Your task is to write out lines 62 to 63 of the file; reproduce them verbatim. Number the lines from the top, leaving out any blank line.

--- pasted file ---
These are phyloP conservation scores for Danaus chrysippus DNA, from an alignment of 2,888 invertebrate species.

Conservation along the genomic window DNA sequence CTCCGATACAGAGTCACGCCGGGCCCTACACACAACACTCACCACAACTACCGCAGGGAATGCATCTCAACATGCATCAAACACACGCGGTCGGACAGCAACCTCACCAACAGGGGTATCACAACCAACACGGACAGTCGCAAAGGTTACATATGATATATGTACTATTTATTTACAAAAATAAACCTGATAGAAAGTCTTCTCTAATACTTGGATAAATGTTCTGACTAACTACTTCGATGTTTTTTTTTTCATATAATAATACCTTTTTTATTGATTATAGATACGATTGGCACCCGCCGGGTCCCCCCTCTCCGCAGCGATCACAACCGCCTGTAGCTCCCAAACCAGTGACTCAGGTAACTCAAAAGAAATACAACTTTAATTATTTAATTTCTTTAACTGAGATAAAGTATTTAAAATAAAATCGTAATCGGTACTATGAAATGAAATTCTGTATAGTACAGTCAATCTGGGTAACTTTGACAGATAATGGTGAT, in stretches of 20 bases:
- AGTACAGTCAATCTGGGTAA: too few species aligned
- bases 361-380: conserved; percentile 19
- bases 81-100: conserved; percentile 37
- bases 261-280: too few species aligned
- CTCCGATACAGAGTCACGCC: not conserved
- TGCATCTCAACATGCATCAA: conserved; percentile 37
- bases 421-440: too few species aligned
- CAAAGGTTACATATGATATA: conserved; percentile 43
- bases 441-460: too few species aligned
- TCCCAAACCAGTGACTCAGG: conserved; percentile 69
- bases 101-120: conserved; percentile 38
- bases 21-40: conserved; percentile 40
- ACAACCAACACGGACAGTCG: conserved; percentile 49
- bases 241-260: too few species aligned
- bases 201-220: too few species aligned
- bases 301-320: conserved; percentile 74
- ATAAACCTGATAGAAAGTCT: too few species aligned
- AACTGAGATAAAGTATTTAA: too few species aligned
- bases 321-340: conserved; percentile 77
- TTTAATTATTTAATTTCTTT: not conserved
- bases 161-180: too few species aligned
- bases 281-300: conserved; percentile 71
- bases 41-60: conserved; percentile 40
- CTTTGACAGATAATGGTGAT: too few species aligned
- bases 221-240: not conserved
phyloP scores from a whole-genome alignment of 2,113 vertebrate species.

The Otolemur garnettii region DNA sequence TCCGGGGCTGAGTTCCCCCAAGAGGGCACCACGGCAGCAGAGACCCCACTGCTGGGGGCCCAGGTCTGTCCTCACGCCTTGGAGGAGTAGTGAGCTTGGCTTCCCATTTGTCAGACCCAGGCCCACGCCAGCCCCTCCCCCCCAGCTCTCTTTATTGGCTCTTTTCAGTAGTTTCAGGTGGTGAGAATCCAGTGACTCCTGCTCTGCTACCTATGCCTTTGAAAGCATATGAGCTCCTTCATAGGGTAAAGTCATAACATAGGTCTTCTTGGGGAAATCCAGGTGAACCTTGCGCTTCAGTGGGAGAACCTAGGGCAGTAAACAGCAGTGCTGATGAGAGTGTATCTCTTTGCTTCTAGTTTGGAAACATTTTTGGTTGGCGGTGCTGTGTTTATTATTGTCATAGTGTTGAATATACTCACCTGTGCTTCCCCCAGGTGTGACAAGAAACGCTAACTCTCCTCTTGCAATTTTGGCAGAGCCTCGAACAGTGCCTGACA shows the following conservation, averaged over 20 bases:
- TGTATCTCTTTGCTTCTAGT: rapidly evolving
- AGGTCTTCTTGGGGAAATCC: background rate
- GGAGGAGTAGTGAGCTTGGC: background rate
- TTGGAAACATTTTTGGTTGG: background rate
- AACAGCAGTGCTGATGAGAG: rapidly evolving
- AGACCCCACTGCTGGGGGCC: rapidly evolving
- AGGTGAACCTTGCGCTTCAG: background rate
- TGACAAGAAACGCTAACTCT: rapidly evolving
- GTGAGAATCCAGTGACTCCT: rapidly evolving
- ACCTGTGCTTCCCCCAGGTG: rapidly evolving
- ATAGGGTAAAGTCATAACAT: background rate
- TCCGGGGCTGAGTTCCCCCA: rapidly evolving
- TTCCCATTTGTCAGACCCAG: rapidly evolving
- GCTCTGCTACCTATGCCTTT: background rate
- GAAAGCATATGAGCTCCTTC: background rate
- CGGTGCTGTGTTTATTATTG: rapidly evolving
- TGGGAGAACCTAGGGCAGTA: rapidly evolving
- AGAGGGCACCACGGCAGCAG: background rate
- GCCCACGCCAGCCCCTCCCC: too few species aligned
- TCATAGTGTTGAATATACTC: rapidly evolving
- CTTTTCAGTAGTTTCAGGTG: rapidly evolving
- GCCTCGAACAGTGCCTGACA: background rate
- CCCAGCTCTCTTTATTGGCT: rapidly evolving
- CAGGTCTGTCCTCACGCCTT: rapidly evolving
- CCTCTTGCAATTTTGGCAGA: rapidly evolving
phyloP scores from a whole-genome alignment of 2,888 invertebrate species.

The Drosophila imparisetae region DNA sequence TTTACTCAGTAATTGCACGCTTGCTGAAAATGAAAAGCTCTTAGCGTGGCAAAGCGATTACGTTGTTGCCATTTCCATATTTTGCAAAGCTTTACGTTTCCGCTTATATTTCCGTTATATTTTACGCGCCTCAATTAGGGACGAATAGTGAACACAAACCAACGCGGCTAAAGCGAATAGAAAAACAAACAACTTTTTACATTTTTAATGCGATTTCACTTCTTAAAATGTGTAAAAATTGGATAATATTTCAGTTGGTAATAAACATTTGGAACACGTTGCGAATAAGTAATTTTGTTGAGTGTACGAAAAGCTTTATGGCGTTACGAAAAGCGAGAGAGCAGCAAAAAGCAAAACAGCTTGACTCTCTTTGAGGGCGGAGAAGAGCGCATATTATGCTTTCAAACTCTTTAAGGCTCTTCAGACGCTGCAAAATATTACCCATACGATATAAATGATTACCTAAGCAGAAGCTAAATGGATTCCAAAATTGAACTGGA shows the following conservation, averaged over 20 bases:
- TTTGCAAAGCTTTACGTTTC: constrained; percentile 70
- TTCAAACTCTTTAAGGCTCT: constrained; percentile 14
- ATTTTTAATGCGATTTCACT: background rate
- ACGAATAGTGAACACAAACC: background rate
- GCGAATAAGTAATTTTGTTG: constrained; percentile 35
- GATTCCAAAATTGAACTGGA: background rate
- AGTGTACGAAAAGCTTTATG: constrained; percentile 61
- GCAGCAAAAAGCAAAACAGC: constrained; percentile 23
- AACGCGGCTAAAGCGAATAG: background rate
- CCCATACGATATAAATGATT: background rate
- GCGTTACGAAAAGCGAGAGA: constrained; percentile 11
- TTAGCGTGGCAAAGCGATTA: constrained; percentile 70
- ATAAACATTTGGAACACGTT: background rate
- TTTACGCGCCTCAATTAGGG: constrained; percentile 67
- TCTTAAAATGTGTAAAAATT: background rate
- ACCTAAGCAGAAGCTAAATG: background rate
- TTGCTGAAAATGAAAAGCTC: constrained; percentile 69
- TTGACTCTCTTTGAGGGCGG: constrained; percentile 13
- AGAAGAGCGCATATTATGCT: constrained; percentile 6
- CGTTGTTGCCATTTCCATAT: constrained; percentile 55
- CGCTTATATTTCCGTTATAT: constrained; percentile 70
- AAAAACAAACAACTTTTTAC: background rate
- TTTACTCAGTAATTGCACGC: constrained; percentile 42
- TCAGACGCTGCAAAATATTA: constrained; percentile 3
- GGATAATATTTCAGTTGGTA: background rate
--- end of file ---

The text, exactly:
- GATTCCAAAATTGAACTGGA: background rate
- AGTGTACGAAAAGCTTTATG: constrained; percentile 61